Now don't worry. I'm not about to start covering reality shows. I never watch 'em, much less want to blog about them. And this CMT effort sounds like a southern-accented Bachelorette, which really makes me run away screaming. I did appreciate one comment in the story from a contestant:
Meanwhile, [the hapless contestant] was under the direction of producers when being filmed, creating a tension between what was real and what was acting. "After they would stage something and they would say, 'Now go act normal,' he said. "I had a flannel shirt on and it was 90 degrees out, how am I supposed to act normal?"
Yep, there's nothing more real than reality TV. Anyway, NBC recently put out a casting call for a studio-based game show that sounds like yet another offspring of Chuck Barris' bright idea. We're all looking for love, after all.

Saturday, November 16, 2013

Blanking out

I've added a new item to the blogroll: Television Without Pity - Game Shows.

The pitiless addition led me to a nice find on YouTube, the full 2006 GSN documentary on Match Game called Behind the Blank. Although the video quality is a fuzzy 240p, the tape is quite watchable. The show is most valuable for its many interviews with MG's on-air celebs and behind-the-scenes production folks.

Behind the Blank doesn't shy from the most controversial part of the Match Game saga, the departure of Richard Dawson. As the New York Times review says bluntly: "The GSN back story plays Mr. Dawson as the evil foil to the sweet and fun-loving Mr. Rayburn, and indeed he comes off as sour and ego-driven."

Sometimes a personality can't help coming through even a well-scrubbed documentary. But for the most part the show stays light-hearted, which is fitting for its subject. We begin with a lot of clips about "boobs," and the fun continues throughout. It's all about Match Game, after all, which was almost always fun to watch.

Friday, November 15, 2013

64

Once more it's my time to take some harmless revenge on all those other sites which cover talent contests and reality yellfests and improv comedy shows as if they're game shows. In other words, it's time for me to cover online chess.

As even chess-loathing folks may have heard, Magnus Carlsen and Vishy Anand are playing a world championship match in Anand's native India (his hometown of Chennai, in fact). Carlsen is the challenger and by far the world's highest-rated player. Everybody's been waiting for him to take the title away from the current champion Anand. And that may be happening as I type.

It's a twelve-game match, and the first four games ended in draws. Carlsen scored the first win today in his usual grind-out-the-endgame style. In such a relatively short match, it's a huge breakthrough for the much younger Magnus.

I've been watching the commentary on the official website, and also taking in some video from other sites following the match. The official show is okay, I guess, though I've about had it with Susan Polgar's commentary. She does annoying Dick-and-Jane stuff...Chess For Real Dummies, you might say.

For instance, as the game today was headed for the decisive finish, Susan took time to explain the stalemate rule in excruciating detail. Which is a lot like a baseball announcer, in the middle of a dramatic ninth inning, informing viewers that the bases are ninety feet apart and a team wins by scoring more runs than the other team.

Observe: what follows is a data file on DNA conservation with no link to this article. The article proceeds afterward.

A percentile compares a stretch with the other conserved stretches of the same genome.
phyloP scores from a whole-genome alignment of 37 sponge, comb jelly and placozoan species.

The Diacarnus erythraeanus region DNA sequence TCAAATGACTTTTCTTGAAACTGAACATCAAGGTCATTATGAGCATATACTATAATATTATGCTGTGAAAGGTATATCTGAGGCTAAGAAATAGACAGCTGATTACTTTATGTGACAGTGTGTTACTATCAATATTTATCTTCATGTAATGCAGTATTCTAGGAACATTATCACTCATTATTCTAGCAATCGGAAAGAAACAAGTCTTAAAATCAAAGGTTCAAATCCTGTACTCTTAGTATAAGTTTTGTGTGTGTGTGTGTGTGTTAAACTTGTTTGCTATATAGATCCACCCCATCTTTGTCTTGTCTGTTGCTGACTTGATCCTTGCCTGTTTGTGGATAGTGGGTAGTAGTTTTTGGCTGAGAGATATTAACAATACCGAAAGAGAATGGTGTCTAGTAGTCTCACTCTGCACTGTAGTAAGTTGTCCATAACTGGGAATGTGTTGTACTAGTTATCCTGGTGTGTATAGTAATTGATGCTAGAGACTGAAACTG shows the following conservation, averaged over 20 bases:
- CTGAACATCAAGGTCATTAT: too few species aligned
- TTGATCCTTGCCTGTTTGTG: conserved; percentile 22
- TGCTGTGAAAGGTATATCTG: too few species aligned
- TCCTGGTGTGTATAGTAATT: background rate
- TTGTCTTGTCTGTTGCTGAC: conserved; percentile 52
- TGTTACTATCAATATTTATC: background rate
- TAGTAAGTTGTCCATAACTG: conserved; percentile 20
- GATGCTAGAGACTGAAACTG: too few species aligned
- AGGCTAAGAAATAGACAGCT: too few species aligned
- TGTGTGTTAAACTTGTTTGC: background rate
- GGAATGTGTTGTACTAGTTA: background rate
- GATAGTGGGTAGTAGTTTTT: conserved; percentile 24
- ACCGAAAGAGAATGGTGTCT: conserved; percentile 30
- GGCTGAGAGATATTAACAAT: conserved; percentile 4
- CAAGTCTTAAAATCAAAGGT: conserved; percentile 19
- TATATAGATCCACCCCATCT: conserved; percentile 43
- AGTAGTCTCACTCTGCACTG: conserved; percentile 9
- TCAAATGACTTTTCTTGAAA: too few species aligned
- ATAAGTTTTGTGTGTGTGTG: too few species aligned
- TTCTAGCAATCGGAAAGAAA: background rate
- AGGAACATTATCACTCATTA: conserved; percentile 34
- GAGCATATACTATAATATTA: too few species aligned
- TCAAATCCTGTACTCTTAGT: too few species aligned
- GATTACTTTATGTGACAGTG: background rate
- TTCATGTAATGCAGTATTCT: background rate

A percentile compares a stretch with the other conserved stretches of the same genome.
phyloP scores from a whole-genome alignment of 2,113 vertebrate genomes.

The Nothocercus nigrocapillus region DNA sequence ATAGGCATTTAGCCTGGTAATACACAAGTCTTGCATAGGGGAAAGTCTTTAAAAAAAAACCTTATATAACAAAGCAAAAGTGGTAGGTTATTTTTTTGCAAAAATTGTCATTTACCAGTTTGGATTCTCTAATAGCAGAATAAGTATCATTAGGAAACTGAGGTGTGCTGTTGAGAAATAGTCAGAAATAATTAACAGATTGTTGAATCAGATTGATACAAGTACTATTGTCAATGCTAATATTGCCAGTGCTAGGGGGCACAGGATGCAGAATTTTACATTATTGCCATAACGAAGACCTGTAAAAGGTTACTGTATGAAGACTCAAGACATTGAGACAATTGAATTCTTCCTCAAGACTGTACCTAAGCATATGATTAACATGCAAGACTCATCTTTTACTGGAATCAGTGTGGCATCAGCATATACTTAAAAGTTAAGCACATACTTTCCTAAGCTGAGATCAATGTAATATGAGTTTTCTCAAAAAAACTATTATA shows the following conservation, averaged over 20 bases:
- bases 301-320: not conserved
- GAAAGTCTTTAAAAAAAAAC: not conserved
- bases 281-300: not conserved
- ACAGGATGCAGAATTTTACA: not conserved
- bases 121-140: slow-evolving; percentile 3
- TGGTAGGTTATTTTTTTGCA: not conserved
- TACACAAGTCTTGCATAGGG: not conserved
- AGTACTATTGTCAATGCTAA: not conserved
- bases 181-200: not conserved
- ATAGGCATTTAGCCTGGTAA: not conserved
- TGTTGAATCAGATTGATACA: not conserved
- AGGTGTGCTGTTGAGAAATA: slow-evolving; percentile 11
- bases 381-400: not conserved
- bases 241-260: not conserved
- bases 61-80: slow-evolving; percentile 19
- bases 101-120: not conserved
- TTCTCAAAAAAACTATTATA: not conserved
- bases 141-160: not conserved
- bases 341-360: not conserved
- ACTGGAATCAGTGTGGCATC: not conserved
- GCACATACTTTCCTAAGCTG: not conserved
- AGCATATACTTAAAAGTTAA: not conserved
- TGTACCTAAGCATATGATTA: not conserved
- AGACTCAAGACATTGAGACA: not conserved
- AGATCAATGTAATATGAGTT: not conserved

UPDATE: When it rains, it pours losses. Anand goofed another grinding endgame today (Saturday 11/16) and Carlsen took a two-game lead. General consensus: the match is over.

Thursday, November 14, 2013

The vast waistband

Just got the GSN schedule for the week of December 16-22. As usual, the network will run What's My Line and I've Got a Secret at 3:00AM weekdays for a holiday treat.

The first episode of What's My Line dates from March 8, 1953, which stretches back almost to the start of the show, not to mention the start of me. As it happens, this ep is already available on YouTube. The show moves briskly so we get four contestants. The civvies are a cigar maker, a garbage truck driver, and a camel trainer. The mystery guest is the redoubtable Jackie Gleason.

Although he's not exactly svelte, Gleason hardly looks hopelessly obese by modern-day American standards. Which just shows how much we've, er, widened as a nation. Gleason uses a more than passable British accent to last until 8 down out of 10, when Arlene Francis finally guesses.

Among the civvies the garbage truck driver provokes the most laughter, as the panel stumbles around cluelessly about her "product." Can you put it on crackers? Well, not exactly.

Besides Arlene, Bennett Cerf and Dorothy Kilgallen take their usual places, along with then-regular Steve Allen. The next year Steve would start something called The Tonight Show, which I hear is still running. In 1953 What's My Line was using its original rules, with contestants walking back-and-forth in front of the panel and a free guess for each panelist. This is vintage material.

Just follow these 71 easy directions...

For somebody who's indifferent to The Price is Right, I sure do spend a lot of time blogging about The Price is Right. But people keep watching the show and writing about the show. So I follow along.

The latest viral sensation is a TPiR cheat sheet put together by a guy named Ben Blatt on Slate. He really did spend a lot of time analyzing data on 71 pricing games to boil down all his helpful hints into one tightly printed collection.

Blatt talks a lot about game theory and decision trees and whatnot, so you might think he's seriously cracked. But he snaps back to reality by thanking the TPiR fansites whose "absurd work made my absurd work possible."